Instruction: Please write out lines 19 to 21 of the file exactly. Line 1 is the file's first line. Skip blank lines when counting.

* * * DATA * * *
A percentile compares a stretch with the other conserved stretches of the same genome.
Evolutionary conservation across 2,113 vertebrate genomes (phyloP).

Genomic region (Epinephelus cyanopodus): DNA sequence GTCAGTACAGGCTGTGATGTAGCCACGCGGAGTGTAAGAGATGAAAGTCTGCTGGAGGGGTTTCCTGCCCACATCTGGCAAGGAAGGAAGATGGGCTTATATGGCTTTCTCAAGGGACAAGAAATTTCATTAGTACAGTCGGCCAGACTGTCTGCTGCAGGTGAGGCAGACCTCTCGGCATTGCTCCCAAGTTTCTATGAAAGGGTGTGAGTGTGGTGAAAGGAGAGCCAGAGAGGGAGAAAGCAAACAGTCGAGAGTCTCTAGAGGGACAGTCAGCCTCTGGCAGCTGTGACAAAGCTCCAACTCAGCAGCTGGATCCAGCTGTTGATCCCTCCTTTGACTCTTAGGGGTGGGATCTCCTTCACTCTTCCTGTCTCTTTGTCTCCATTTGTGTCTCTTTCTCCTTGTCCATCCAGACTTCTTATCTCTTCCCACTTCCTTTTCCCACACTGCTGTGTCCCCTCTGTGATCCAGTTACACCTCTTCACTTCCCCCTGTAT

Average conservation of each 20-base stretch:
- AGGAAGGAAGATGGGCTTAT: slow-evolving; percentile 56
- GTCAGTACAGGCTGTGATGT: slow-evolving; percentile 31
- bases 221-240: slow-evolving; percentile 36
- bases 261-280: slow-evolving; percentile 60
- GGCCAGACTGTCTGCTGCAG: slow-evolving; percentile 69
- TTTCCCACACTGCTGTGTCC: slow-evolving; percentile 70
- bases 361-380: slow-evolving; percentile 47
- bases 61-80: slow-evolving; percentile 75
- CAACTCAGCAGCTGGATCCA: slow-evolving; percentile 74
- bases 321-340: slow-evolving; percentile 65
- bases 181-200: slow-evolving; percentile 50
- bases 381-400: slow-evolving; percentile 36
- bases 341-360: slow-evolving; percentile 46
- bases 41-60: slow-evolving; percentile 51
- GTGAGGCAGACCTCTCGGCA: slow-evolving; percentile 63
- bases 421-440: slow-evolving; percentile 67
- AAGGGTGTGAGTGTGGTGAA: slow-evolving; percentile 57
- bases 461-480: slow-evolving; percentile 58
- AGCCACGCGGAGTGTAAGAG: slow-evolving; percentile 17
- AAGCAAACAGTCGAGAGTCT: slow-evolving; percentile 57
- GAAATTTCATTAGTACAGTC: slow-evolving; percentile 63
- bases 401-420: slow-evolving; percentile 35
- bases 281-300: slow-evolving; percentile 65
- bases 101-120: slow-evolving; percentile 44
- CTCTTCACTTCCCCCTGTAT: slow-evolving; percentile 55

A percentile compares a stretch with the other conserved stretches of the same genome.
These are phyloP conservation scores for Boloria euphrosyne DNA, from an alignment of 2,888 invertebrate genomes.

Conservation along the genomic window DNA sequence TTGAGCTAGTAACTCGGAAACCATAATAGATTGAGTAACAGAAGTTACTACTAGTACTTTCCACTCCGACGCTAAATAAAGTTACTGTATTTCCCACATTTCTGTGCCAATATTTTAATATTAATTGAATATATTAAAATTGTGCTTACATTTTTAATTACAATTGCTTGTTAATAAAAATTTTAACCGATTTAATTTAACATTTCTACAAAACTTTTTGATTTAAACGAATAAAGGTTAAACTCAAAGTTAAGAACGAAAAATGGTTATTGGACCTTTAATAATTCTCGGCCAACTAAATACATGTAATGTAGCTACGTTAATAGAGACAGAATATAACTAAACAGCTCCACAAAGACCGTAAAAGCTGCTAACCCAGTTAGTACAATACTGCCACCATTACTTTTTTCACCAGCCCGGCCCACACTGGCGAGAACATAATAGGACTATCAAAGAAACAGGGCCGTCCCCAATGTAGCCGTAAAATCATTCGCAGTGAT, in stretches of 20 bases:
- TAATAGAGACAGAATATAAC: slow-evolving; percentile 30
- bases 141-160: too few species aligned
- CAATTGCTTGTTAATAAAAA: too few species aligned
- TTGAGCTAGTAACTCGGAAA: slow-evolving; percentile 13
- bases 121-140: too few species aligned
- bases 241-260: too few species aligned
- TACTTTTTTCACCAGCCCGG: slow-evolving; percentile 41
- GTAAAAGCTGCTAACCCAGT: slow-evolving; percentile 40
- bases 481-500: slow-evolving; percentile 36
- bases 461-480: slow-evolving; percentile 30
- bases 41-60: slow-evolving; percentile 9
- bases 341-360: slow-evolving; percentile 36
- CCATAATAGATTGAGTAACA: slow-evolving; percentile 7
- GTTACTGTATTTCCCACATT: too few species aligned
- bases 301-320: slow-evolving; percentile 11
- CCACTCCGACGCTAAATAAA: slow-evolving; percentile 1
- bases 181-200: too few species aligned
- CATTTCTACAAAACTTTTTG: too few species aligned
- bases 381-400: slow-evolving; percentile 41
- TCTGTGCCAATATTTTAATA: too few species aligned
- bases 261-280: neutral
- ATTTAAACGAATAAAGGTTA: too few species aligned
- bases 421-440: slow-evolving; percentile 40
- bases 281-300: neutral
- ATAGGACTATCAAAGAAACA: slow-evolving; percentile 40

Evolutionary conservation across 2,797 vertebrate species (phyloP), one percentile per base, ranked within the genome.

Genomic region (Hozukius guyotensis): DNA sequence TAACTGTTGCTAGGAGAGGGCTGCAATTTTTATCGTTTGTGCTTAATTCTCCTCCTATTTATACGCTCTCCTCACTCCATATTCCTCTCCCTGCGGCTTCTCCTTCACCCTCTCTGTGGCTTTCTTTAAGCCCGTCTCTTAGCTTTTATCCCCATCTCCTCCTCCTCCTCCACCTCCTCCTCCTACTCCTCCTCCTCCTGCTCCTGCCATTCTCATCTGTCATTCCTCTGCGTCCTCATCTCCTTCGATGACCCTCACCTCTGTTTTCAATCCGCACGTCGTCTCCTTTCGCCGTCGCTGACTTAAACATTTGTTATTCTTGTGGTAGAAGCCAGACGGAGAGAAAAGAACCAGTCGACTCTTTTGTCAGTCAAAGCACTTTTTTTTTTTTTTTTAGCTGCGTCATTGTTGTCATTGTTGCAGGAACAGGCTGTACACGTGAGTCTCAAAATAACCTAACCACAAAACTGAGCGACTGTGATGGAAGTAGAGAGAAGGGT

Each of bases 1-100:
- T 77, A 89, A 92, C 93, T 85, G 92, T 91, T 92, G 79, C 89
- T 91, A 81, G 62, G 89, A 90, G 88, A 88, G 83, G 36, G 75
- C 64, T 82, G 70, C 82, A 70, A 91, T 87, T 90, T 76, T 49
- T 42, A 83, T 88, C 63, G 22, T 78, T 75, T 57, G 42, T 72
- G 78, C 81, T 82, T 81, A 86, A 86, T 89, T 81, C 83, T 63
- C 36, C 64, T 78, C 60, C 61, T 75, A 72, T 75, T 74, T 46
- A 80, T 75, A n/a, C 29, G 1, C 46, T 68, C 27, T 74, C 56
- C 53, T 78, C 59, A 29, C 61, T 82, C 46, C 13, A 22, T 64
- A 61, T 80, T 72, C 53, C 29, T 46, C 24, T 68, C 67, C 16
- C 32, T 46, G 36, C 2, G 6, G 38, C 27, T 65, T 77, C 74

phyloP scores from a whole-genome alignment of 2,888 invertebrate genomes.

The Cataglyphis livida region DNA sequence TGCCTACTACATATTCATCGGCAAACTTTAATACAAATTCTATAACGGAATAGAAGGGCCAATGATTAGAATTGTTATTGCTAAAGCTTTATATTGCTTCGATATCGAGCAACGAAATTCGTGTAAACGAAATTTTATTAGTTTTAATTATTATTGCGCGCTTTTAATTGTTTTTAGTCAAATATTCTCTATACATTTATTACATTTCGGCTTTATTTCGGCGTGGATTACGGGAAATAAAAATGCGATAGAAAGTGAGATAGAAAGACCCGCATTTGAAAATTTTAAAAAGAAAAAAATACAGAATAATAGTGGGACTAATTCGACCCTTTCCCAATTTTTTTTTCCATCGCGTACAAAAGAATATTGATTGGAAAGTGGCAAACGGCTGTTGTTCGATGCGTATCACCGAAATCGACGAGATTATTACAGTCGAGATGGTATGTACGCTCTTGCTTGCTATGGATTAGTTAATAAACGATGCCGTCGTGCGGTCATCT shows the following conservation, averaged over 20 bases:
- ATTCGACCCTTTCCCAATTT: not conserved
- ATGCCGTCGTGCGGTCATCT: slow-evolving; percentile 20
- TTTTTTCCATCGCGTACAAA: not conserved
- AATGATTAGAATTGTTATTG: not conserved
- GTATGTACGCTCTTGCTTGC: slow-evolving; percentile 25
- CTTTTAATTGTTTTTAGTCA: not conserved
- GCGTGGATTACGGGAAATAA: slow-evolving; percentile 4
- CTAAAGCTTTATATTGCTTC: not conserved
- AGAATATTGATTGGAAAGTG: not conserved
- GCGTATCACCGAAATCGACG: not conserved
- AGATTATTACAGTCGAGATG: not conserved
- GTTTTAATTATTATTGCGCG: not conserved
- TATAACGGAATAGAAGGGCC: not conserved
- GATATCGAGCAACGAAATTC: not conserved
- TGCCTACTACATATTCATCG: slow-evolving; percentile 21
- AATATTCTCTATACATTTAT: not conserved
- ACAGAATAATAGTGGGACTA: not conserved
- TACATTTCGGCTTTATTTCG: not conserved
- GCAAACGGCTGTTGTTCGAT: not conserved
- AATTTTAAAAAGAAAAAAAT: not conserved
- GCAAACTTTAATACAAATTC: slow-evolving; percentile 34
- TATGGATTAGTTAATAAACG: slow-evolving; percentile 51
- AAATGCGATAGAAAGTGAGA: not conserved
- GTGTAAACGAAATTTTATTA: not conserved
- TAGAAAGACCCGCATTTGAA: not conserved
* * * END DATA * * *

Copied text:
- GTGAGGCAGACCTCTCGGCA: slow-evolving; percentile 63
- bases 421-440: slow-evolving; percentile 67
- AAGGGTGTGAGTGTGGTGAA: slow-evolving; percentile 57